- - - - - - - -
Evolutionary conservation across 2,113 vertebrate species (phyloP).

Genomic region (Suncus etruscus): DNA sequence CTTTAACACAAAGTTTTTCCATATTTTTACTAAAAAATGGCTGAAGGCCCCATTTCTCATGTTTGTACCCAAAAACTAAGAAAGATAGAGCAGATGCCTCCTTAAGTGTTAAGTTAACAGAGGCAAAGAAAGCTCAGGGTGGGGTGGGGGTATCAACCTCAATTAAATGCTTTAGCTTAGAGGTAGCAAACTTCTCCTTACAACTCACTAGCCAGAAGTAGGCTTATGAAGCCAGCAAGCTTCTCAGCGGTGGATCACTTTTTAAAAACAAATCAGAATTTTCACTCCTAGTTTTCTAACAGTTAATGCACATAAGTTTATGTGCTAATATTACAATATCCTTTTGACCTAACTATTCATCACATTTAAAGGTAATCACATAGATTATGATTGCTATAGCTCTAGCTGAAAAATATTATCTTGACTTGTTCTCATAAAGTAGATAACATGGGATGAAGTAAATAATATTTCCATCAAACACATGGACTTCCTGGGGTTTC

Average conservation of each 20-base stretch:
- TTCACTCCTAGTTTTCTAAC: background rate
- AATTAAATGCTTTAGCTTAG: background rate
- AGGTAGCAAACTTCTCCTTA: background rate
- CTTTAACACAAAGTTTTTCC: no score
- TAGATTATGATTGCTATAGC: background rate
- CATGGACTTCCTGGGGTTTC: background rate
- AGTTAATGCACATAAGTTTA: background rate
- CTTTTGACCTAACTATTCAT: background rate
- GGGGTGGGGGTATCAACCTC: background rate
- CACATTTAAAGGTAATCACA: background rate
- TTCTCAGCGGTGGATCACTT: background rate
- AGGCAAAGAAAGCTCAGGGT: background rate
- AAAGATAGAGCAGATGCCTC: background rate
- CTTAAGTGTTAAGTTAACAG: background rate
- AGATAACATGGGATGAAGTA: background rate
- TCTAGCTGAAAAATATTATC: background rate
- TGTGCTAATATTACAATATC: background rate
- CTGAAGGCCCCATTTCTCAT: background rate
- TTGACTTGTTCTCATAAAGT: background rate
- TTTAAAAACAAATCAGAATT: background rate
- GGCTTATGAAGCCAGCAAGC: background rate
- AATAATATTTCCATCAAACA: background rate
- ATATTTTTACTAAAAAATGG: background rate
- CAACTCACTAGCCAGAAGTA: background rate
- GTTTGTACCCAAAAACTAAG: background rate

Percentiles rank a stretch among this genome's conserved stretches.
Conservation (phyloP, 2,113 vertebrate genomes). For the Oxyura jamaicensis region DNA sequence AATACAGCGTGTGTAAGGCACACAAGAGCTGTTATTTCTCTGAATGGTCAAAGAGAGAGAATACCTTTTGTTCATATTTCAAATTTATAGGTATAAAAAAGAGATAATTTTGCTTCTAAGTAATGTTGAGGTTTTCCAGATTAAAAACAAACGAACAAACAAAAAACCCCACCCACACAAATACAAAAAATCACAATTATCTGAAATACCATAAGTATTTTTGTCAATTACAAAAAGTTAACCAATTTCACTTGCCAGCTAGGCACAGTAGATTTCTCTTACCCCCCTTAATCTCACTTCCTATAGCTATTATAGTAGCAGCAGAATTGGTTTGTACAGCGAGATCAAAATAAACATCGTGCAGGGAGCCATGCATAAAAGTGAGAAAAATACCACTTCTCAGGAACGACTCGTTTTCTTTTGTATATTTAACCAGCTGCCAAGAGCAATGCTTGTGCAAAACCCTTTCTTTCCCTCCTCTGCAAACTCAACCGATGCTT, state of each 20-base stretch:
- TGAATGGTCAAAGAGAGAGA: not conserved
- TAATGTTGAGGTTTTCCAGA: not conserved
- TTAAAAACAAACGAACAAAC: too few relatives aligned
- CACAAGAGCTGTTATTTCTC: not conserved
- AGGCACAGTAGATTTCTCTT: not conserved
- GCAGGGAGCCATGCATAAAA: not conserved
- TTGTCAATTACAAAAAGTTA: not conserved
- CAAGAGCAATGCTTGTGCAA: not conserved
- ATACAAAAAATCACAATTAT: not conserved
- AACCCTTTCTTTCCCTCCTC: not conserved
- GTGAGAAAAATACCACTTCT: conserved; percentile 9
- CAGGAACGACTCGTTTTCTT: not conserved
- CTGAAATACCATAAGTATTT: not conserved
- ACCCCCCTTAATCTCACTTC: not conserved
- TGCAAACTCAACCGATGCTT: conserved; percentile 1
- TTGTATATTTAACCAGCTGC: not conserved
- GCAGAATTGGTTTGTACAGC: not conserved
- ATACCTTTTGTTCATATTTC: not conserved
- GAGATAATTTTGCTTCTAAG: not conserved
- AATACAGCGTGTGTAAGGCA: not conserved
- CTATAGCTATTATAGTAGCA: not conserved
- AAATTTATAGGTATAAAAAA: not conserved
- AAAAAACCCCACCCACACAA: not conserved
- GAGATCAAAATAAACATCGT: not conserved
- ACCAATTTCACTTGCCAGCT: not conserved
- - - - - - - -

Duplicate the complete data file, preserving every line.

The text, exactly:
Evolutionary conservation across 2,113 vertebrate species (phyloP).

Genomic region (Suncus etruscus): DNA sequence CTTTAACACAAAGTTTTTCCATATTTTTACTAAAAAATGGCTGAAGGCCCCATTTCTCATGTTTGTACCCAAAAACTAAGAAAGATAGAGCAGATGCCTCCTTAAGTGTTAAGTTAACAGAGGCAAAGAAAGCTCAGGGTGGGGTGGGGGTATCAACCTCAATTAAATGCTTTAGCTTAGAGGTAGCAAACTTCTCCTTACAACTCACTAGCCAGAAGTAGGCTTATGAAGCCAGCAAGCTTCTCAGCGGTGGATCACTTTTTAAAAACAAATCAGAATTTTCACTCCTAGTTTTCTAACAGTTAATGCACATAAGTTTATGTGCTAATATTACAATATCCTTTTGACCTAACTATTCATCACATTTAAAGGTAATCACATAGATTATGATTGCTATAGCTCTAGCTGAAAAATATTATCTTGACTTGTTCTCATAAAGTAGATAACATGGGATGAAGTAAATAATATTTCCATCAAACACATGGACTTCCTGGGGTTTC

Average conservation of each 20-base stretch:
- TTCACTCCTAGTTTTCTAAC: background rate
- AATTAAATGCTTTAGCTTAG: background rate
- AGGTAGCAAACTTCTCCTTA: background rate
- CTTTAACACAAAGTTTTTCC: no score
- TAGATTATGATTGCTATAGC: background rate
- CATGGACTTCCTGGGGTTTC: background rate
- AGTTAATGCACATAAGTTTA: background rate
- CTTTTGACCTAACTATTCAT: background rate
- GGGGTGGGGGTATCAACCTC: background rate
- CACATTTAAAGGTAATCACA: background rate
- TTCTCAGCGGTGGATCACTT: background rate
- AGGCAAAGAAAGCTCAGGGT: background rate
- AAAGATAGAGCAGATGCCTC: background rate
- CTTAAGTGTTAAGTTAACAG: background rate
- AGATAACATGGGATGAAGTA: background rate
- TCTAGCTGAAAAATATTATC: background rate
- TGTGCTAATATTACAATATC: background rate
- CTGAAGGCCCCATTTCTCAT: background rate
- TTGACTTGTTCTCATAAAGT: background rate
- TTTAAAAACAAATCAGAATT: background rate
- GGCTTATGAAGCCAGCAAGC: background rate
- AATAATATTTCCATCAAACA: background rate
- ATATTTTTACTAAAAAATGG: background rate
- CAACTCACTAGCCAGAAGTA: background rate
- GTTTGTACCCAAAAACTAAG: background rate

Percentiles rank a stretch among this genome's conserved stretches.
Conservation (phyloP, 2,113 vertebrate genomes). For the Oxyura jamaicensis region DNA sequence AATACAGCGTGTGTAAGGCACACAAGAGCTGTTATTTCTCTGAATGGTCAAAGAGAGAGAATACCTTTTGTTCATATTTCAAATTTATAGGTATAAAAAAGAGATAATTTTGCTTCTAAGTAATGTTGAGGTTTTCCAGATTAAAAACAAACGAACAAACAAAAAACCCCACCCACACAAATACAAAAAATCACAATTATCTGAAATACCATAAGTATTTTTGTCAATTACAAAAAGTTAACCAATTTCACTTGCCAGCTAGGCACAGTAGATTTCTCTTACCCCCCTTAATCTCACTTCCTATAGCTATTATAGTAGCAGCAGAATTGGTTTGTACAGCGAGATCAAAATAAACATCGTGCAGGGAGCCATGCATAAAAGTGAGAAAAATACCACTTCTCAGGAACGACTCGTTTTCTTTTGTATATTTAACCAGCTGCCAAGAGCAATGCTTGTGCAAAACCCTTTCTTTCCCTCCTCTGCAAACTCAACCGATGCTT, state of each 20-base stretch:
- TGAATGGTCAAAGAGAGAGA: not conserved
- TAATGTTGAGGTTTTCCAGA: not conserved
- TTAAAAACAAACGAACAAAC: too few relatives aligned
- CACAAGAGCTGTTATTTCTC: not conserved
- AGGCACAGTAGATTTCTCTT: not conserved
- GCAGGGAGCCATGCATAAAA: not conserved
- TTGTCAATTACAAAAAGTTA: not conserved
- CAAGAGCAATGCTTGTGCAA: not conserved
- ATACAAAAAATCACAATTAT: not conserved
- AACCCTTTCTTTCCCTCCTC: not conserved
- GTGAGAAAAATACCACTTCT: conserved; percentile 9
- CAGGAACGACTCGTTTTCTT: not conserved
- CTGAAATACCATAAGTATTT: not conserved
- ACCCCCCTTAATCTCACTTC: not conserved
- TGCAAACTCAACCGATGCTT: conserved; percentile 1
- TTGTATATTTAACCAGCTGC: not conserved
- GCAGAATTGGTTTGTACAGC: not conserved
- ATACCTTTTGTTCATATTTC: not conserved
- GAGATAATTTTGCTTCTAAG: not conserved
- AATACAGCGTGTGTAAGGCA: not conserved
- CTATAGCTATTATAGTAGCA: not conserved
- AAATTTATAGGTATAAAAAA: not conserved
- AAAAAACCCCACCCACACAA: not conserved
- GAGATCAAAATAAACATCGT: not conserved
- ACCAATTTCACTTGCCAGCT: not conserved